• The vast majority of churches (96%) with more than 250 people in attendance ask guests to provide their information on cards the church provides.
  • 85% of the churches with more than 250 people in attendance provide some type of informational class for new people to learn about the church. 50% of the churches with less than 50 people in attendance do.

The research is encouraging in that most churches have a plan for hospitality, for showing love to those who visit. When thinking about hospitality to guests who visit your church, it is helpful to think in terms of systems and culture. They feed off one another in that a church culture that values hospitality will ensure systems are in place, and systems will help reinforce a culture. Both are important.

Systems for hospitality include:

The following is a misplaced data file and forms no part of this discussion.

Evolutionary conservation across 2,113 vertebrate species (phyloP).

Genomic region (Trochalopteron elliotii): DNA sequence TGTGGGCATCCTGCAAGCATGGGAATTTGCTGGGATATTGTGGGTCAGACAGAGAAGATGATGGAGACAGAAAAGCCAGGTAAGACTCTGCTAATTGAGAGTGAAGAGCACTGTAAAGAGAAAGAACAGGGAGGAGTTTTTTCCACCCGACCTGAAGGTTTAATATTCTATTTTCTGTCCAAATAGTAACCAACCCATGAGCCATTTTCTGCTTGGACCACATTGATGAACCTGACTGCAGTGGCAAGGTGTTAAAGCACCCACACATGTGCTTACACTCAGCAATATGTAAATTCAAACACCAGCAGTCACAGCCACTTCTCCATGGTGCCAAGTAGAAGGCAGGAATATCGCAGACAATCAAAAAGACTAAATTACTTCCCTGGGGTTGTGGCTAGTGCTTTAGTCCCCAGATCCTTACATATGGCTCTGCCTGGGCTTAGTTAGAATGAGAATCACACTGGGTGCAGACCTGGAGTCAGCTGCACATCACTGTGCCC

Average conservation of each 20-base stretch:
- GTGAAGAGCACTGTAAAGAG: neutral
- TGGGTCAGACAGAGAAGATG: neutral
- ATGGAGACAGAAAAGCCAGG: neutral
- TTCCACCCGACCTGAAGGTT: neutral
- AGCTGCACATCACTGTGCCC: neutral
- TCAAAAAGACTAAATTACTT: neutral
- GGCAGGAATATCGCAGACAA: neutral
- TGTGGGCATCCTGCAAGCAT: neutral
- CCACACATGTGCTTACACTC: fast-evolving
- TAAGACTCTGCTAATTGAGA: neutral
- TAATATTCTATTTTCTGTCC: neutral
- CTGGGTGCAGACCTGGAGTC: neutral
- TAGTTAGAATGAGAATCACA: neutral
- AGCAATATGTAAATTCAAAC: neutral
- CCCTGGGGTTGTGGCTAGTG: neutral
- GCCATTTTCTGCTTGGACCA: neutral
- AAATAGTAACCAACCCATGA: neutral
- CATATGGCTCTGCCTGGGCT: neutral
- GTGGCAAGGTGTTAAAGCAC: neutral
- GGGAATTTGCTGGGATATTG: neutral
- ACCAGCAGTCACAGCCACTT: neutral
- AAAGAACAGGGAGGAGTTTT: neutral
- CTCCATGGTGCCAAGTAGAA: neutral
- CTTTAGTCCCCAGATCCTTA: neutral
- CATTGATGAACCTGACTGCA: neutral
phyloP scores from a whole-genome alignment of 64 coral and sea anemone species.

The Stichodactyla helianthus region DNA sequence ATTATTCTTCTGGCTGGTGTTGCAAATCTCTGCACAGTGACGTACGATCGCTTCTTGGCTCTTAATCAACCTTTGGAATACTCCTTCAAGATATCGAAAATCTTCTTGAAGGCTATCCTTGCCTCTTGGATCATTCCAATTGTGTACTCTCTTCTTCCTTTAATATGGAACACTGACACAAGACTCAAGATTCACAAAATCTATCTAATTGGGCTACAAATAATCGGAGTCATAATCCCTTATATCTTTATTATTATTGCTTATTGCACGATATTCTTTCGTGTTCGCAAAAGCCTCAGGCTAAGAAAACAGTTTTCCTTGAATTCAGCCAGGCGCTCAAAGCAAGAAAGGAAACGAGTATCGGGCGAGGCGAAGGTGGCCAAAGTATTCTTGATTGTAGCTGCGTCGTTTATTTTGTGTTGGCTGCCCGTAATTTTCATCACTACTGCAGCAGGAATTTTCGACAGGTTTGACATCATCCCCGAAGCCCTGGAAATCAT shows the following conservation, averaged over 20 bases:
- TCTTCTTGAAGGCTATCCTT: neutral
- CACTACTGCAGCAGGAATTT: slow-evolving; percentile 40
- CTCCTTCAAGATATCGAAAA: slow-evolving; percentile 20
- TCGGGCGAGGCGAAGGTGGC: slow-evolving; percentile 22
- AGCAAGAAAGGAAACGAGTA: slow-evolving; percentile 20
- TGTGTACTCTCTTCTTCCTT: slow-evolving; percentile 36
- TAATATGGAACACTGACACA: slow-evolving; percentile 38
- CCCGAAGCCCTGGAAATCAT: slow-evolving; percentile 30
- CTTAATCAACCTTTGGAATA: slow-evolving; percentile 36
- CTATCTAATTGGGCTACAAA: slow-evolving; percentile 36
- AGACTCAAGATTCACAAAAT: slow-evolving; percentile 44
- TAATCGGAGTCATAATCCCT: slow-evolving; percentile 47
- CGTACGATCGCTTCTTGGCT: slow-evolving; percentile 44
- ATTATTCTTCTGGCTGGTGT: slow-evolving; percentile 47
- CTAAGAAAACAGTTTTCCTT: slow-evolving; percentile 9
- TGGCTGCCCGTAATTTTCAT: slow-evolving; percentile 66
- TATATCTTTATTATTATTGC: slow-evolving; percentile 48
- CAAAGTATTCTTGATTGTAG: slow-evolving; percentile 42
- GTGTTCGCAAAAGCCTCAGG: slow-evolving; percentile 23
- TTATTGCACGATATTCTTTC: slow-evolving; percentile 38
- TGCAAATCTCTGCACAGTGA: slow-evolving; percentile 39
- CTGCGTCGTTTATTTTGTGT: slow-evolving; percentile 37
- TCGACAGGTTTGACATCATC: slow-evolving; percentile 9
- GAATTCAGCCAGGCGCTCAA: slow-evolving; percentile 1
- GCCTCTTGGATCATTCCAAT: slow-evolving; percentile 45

• A plan to ensure guests know where to park, where to bring their children, where the worship gathering takes place
  • Signage and greeters placed at strategic places in a guest’s path (parking lot, doorways, etc.)
  • A process to gather information from guests
  • A plan for follow-up for those who have attended

But if you do not have joyful and loving people in your church, your systems won’t be able to overcome the lack of hospitality from the people.

A culture of hospitality is based upon the following important principles:

  • Ministry leaders must continually remind people that we were once strangers and God pursued us.
  • Those serving as greeters, ushers, etc. must be friendly and joyful people who love the church.

Because this is such an important aspect of a local church’s effectiveness, I am really excited about Dr. Rainer’s new book, Becoming a Welcoming Church. You can find more information about the book here. I highly recommend it. It would be a great tool to give to people in your church to encourage and challenge them to help make your church a welcoming place.

> Read more from Eric.


Learn more about the importance of how your church welcomes Guests – start a conversation with Guest Experience Navigator Bob Adams.